The perpetually delayed and massively over-budget 4G Emergency Services Network (ESN) may not replace the existing Airwave system until 2025.
The Home Office had intended for the ESN to go live in September 2017, providing police forces, firefighters and ambulance crews with critical communications and access to mobile applications that would improve public safety.
On top of that, it was expected that the ESN, powered by EE’s 4G infrastructure, would deliver significant cost savings over the analogue radio-based Airwave.
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The Home Office had originally wanted to switch off Airwave in late 2019 but repeated delays led to a ‘reset’ of the project, with rollout introduced in phases.
In 2019, it was confirmed that the government had reached an agreement with Motorola Solutions to maintain and upgrade Airwave until at least the end of 2022 and that the project was £3 billion over budget.
At the time, the National Audit Office expressed doubts over that timeline because of the Home Office’s previous record of delays – doubts that have come to fruition.
The Home Office has confirmed the 2022 target will be missed and that Airwave will not be switched off until at least 2024 when the transition to a push-to-talk system based on the ESN is near completion.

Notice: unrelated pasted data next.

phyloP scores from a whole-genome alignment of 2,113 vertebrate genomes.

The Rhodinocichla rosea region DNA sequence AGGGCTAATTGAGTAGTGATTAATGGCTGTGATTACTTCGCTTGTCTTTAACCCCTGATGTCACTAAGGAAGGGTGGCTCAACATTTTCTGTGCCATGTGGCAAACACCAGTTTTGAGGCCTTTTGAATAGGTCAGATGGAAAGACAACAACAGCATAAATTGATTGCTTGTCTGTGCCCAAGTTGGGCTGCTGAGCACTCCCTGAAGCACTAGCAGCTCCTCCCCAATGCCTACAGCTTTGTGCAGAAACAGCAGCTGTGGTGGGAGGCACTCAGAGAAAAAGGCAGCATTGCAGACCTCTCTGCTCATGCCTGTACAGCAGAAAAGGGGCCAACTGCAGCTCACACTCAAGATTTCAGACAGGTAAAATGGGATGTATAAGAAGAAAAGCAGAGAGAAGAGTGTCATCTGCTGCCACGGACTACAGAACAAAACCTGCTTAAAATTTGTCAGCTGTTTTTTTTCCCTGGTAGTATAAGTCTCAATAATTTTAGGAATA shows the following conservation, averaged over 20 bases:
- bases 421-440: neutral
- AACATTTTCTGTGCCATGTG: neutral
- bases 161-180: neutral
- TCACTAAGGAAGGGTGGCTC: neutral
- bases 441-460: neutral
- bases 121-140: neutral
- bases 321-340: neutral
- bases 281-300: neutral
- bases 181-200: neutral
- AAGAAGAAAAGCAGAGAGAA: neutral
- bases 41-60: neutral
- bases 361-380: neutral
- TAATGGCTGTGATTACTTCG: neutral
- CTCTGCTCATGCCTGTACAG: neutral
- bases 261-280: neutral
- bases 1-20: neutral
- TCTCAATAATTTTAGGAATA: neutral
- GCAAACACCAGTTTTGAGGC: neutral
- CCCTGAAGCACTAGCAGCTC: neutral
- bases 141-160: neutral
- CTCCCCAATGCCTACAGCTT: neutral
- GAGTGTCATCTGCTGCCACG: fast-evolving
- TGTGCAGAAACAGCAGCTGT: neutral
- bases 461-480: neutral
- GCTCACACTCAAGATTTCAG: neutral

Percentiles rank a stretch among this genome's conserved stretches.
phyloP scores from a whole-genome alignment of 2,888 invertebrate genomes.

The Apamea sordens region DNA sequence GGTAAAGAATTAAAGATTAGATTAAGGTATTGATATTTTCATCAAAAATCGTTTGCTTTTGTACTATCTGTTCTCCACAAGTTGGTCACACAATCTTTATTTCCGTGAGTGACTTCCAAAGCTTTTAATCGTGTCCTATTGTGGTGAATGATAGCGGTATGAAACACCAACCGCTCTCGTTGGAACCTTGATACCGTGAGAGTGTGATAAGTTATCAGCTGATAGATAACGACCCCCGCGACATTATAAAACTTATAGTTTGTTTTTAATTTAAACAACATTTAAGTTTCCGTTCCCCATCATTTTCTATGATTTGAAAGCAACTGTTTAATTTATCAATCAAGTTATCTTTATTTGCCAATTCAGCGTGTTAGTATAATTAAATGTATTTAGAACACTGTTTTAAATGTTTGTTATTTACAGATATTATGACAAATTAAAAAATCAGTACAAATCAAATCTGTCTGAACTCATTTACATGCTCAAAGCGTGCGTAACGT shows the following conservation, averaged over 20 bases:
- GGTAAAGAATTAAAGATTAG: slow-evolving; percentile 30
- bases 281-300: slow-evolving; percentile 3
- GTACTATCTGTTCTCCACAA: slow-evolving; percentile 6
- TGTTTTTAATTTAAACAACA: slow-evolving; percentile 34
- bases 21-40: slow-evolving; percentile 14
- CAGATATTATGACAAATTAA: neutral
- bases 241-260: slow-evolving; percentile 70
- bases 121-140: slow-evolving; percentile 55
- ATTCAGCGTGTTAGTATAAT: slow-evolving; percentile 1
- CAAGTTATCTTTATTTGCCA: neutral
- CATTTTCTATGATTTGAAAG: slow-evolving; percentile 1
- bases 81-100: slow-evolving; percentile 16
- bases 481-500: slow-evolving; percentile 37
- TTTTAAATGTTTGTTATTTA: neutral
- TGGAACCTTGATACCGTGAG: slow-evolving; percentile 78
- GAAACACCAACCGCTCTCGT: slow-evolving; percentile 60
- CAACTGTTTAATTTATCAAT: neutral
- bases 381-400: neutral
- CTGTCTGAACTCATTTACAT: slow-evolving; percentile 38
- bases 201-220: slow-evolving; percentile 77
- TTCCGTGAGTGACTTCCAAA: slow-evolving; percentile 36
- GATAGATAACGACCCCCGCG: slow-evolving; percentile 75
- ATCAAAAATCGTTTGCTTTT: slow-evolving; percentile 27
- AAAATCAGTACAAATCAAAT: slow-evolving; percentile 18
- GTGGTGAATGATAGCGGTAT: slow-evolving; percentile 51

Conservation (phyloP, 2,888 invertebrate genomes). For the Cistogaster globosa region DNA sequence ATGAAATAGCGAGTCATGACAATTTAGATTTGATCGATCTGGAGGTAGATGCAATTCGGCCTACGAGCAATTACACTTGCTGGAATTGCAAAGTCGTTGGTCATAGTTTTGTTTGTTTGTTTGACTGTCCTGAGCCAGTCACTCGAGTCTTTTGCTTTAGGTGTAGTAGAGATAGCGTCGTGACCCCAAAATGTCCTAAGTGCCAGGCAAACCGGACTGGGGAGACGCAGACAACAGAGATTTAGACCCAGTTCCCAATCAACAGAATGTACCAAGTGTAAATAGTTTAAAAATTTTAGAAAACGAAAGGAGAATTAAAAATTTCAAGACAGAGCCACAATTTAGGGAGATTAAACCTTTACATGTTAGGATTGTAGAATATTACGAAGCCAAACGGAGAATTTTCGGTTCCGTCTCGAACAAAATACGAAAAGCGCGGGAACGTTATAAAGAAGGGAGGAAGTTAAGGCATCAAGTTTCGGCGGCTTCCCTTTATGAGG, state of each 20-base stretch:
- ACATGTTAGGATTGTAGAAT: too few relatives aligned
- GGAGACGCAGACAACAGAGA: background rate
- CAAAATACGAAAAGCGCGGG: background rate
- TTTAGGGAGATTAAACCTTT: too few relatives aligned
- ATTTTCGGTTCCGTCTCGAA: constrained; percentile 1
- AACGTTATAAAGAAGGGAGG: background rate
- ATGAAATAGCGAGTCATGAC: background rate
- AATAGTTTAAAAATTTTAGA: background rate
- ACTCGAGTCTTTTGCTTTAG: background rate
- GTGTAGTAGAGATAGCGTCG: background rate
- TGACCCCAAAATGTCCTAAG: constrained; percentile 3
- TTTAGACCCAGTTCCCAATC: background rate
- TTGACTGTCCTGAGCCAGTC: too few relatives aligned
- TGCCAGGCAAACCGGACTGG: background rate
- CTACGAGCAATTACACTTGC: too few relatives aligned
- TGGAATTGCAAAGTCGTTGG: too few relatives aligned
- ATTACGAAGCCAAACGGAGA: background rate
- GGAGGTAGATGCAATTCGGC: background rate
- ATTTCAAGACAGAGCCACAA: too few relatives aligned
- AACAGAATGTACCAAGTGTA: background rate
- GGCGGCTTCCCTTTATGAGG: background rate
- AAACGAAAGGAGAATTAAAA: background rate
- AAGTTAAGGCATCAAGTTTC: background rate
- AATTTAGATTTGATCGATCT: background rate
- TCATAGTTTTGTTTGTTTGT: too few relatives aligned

Speaking to the Public Accounts Committee, Home Office Permanent Secretary Matthew Rycroft admitted the project had had its difficulties but believed it was now on track.
“The absolute latest that we could turn Airwave off is 2025, and what we are seeking to do is to accelerate that date, so that we can turn it off by the beginning of 2024,” he said. “If we could turn it off even sooner than that, then obviously we can, but I don’t want to give a date which then doesn’t get met.”
The ESN had originally intended to be the world’s first LTE-based nationwide public safety system, however repeated delays mean that similar platforms have launched in other systems. Some have even suggested the ESN be scrapped.
However, this is not viewed as an option because of the cost savings that are possible. The project is expected to save £200 million a year, while every extension of the Airwave contract adds around £500 million in annual costs.
Meanwhile, EE, which won the contract to construct new sites and to develop a new core for the ESN, has nearly completed its work. So far, the operator has built 1,000 new masts, upgraded 19,000 existing locations, and is deploying long-range 800MHz spectrum to deliver widespread coverage. The new core will mean the network will be able to prioritise ESN traffic when required.
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